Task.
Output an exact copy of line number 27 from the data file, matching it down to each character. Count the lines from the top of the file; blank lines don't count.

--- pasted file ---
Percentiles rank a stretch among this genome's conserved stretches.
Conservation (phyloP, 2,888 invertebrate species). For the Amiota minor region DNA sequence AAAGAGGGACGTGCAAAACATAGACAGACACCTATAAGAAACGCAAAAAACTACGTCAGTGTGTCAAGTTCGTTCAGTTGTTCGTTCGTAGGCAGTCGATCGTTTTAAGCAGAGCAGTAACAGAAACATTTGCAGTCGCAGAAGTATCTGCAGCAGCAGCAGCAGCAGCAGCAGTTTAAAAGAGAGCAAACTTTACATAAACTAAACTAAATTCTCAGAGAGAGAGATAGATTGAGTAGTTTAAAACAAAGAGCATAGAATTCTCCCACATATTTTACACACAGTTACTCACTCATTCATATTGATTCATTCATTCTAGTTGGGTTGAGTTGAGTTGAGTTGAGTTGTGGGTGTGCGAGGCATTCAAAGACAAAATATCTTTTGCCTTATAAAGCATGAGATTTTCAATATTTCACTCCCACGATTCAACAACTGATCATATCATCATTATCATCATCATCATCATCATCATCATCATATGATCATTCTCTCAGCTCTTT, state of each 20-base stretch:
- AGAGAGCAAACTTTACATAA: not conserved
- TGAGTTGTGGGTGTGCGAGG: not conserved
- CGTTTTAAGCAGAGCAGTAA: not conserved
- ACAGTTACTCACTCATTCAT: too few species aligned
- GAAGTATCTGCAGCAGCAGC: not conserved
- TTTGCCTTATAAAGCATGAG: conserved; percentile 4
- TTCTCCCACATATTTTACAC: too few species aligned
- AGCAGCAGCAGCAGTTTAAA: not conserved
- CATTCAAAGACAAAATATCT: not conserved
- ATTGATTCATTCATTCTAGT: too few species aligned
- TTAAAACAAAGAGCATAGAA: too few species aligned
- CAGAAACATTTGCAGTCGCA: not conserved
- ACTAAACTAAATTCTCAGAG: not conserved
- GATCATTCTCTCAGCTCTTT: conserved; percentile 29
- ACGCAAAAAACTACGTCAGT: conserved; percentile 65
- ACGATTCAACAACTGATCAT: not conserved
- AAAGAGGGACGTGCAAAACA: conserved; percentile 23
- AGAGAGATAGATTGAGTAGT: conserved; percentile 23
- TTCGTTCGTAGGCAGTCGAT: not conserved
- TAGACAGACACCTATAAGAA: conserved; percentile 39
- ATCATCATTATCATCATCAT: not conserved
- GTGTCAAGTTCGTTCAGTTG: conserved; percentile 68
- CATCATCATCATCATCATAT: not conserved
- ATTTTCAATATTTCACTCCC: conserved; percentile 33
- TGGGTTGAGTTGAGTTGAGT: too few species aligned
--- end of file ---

- TGGGTTGAGTTGAGTTGAGT: too few species aligned